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What you need to know for 08/23/2017

Schenectady to see its first roundabout


Schenectady to see its first roundabout

A roundabout will be built at the intersection of Nott Street and Erie Boulevard, addressing the awk
Schenectady to see its first roundabout
A rendering shows the proposed roundabout at the intersection of Nott Street and Erie Boulevard in Schenectady.

A roundabout is coming to Schenectady.

It will be built at the intersection of Nott Street and Erie Boulevard, addressing the awkwardly tight angle at which Nott Street hits the boulevard.

Instead of bringing traffic to a stop while drivers slow to navigate the turn, drivers will be able to smoothly turn through a roundabout to get there.

City Engineer Chris Wallin said the roundabout was the best solution for the angled intersection.

“The railroad bridge precludes us from changing the angle,” he said, adding that it limited “conventional options” like building a turn lane.

While the roundabout may make driving easier, the big question is pedestrian access. Wallin said that was the pressing concern raised at both public meetings on the topic.

“Their main concern was, ‘How do I cross?’ ” he said.

No one objected to the roundabout. “I think they’re growing in acceptance,” he said.

That said, crossing on foot isn’t going to be as easy as with traffic lights. There will be a crosswalk, and pedestrians will have a “refuge island” in the center of the roundabout, Wallin said. He also thinks cars will slow down before entering the roundabout.

“There’s a very pronounced curve,” he said, explaining that it’s designed to stop drivers from going straight across the roundabout, but would also force drivers to slow down.

“Lower speeds are better for pedestrians,” he said.

The main problem with crossing Erie Boulevard has always been its width. At the intersection, the boulevard is 75 feet wide, with four through-lanes and two turning lanes, as well as two bike lanes, Wallin said. The roundabout will narrow that to four through-lanes, but it’s still a lot of asphalt to cross while cars are speeding past.

“Seventy-five feet is a very long distance,” Wallin said.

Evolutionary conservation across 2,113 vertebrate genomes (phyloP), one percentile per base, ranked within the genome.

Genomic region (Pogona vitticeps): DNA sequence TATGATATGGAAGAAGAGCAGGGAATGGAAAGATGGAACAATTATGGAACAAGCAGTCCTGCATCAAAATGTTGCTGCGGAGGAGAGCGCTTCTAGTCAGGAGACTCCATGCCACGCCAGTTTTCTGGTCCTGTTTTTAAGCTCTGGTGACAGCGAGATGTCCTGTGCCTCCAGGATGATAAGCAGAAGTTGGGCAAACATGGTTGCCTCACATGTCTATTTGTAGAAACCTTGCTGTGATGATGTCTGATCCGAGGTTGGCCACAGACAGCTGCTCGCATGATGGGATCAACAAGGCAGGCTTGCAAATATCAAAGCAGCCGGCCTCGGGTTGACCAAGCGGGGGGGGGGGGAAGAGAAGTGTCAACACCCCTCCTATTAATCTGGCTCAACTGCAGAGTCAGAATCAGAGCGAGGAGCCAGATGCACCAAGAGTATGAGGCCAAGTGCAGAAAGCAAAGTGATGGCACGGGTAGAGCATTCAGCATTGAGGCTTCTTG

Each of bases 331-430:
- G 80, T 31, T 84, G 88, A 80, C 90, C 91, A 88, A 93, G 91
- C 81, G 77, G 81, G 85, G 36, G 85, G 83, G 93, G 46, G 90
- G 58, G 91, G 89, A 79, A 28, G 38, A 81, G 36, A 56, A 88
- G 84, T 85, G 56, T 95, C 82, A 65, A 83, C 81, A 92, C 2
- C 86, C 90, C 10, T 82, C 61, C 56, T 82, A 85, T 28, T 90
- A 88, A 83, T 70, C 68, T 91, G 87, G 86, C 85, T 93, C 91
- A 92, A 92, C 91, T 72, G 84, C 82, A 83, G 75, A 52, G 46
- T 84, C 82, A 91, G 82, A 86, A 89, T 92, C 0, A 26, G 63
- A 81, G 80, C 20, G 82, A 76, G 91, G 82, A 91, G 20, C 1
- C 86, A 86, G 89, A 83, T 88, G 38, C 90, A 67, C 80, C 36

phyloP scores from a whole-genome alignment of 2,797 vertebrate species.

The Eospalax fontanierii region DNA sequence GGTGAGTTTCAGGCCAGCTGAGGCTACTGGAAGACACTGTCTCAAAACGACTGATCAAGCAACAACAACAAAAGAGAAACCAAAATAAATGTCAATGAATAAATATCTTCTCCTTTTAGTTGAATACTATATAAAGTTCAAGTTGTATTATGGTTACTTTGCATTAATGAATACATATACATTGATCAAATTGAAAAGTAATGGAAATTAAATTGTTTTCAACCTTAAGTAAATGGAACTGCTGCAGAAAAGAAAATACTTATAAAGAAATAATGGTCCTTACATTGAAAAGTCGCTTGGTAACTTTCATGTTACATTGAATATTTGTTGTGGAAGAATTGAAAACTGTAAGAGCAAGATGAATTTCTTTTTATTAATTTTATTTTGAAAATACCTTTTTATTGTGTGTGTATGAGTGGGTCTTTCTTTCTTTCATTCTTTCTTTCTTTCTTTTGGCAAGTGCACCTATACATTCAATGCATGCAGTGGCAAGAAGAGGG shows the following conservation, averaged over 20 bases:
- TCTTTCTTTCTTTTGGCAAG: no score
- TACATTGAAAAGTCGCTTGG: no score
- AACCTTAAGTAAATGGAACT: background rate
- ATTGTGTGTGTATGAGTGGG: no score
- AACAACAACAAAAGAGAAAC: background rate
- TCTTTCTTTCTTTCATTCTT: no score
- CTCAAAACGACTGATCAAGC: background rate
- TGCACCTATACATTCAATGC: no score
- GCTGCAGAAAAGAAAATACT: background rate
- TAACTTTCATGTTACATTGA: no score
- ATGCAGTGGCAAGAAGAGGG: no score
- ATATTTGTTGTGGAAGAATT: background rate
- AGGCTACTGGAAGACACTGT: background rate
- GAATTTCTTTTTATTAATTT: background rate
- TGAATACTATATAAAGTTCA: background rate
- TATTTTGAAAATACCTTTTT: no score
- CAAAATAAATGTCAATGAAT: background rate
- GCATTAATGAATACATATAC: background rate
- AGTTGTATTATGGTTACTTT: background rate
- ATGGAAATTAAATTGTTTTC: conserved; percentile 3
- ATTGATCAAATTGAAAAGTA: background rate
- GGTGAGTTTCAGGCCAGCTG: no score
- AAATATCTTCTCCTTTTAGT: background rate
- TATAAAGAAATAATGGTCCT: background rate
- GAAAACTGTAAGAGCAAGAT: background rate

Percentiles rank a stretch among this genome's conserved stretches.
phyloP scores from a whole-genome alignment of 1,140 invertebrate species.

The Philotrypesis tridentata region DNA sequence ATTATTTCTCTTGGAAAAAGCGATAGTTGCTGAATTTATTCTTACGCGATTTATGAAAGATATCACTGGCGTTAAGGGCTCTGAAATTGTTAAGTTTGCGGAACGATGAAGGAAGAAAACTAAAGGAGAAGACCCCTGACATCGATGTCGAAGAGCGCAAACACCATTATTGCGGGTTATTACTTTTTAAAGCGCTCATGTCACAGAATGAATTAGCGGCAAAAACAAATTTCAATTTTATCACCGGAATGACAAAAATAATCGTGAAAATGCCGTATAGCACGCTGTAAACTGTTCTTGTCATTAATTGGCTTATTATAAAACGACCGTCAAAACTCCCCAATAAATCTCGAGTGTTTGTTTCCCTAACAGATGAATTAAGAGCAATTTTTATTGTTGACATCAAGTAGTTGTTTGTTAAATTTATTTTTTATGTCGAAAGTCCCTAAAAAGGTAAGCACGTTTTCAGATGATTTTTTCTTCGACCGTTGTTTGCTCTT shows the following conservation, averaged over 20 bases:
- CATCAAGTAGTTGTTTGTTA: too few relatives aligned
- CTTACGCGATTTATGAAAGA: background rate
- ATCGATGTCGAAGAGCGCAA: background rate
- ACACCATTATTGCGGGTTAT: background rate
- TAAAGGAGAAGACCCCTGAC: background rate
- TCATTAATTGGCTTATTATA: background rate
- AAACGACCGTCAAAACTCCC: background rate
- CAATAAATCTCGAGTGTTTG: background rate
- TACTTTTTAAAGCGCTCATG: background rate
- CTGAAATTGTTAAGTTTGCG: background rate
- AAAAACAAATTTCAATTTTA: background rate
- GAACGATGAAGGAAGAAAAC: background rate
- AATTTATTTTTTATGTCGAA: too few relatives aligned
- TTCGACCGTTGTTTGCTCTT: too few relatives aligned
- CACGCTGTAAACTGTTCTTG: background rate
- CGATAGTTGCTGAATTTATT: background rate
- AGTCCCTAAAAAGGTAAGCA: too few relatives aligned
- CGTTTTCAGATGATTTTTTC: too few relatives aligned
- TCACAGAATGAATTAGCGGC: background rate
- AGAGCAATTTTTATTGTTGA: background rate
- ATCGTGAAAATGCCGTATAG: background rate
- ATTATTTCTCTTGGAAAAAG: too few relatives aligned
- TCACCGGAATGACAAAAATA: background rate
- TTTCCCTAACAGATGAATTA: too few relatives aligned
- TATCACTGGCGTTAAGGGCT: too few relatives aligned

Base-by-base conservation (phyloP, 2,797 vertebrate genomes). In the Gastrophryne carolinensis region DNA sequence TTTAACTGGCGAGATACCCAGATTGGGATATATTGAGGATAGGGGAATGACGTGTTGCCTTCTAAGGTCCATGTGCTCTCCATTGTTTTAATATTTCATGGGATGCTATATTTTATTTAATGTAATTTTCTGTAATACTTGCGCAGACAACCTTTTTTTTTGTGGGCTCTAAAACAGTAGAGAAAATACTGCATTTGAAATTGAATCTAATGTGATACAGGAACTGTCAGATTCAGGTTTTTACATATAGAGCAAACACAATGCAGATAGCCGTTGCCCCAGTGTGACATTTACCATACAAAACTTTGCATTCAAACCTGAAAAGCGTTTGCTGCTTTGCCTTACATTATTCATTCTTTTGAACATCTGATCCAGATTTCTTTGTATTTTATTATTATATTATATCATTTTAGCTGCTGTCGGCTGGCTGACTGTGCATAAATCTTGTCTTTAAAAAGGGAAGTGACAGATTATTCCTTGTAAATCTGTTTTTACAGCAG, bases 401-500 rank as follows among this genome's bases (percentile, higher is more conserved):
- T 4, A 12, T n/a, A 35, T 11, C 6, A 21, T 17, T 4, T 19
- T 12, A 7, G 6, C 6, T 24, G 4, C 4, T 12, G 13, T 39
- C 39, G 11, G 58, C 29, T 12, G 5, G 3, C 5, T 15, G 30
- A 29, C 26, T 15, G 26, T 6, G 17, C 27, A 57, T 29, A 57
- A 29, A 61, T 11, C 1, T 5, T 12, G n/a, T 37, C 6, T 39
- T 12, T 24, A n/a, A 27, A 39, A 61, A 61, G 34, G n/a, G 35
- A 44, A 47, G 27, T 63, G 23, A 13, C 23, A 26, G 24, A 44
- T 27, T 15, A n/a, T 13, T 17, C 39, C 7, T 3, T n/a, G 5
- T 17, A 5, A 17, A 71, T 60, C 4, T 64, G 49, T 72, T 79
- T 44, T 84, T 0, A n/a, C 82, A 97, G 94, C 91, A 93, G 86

But there are not enough pedestrians crossing there to justify a traffic light, he said.

He envisions a system in which pedestrians would wait for a break in traffic, hurry to the “refuge island,” wait for another break and finish crossing.

“You have to wait for breaks in traffic,” he said. “There are lights at Green Street and Maxon [Road Extension]. They will create the breaks in traffic.”

He has proposed building conduits into the roundabout so a light could be added in the future.

If a proposed casino is built nearby, and Mohawk Harbor becomes a thriving residential complex, he said there might be enough walkers to justify a light. But since the project is being mainly paid for by the state and federal government, with the city footing just 5 percent of the bill, the city is restricted in what can be done.

“We can only build to what we have now,” he said, explaining the state would consider the city to have “wasted” money if there are never enough pedestrians to justify a light.

The state has given preliminary approval to the project and is conducting a final review now, Wallin said. Once the plan is approved, the city will rip up Erie Boulevard next year to replace sewer and water pipes in the intersection.

The roundabout construction is slated to begin in fall 2015, after the new underground pipes have been installed, Wallin said. The late start means the project won’t be done by winter. It will be finished in spring 2016, Wallin said.

The spring start next year means traffic will back up on Erie Boulevard yet again, just after work is finished on the main section of the boulevard. Traffic has been bogged down on the boulevard at times for 21⁄2 years while Erie was rebuilt from Interstate 890 to Union Street.

Final budget figures for the roundabout have not yet been announced.

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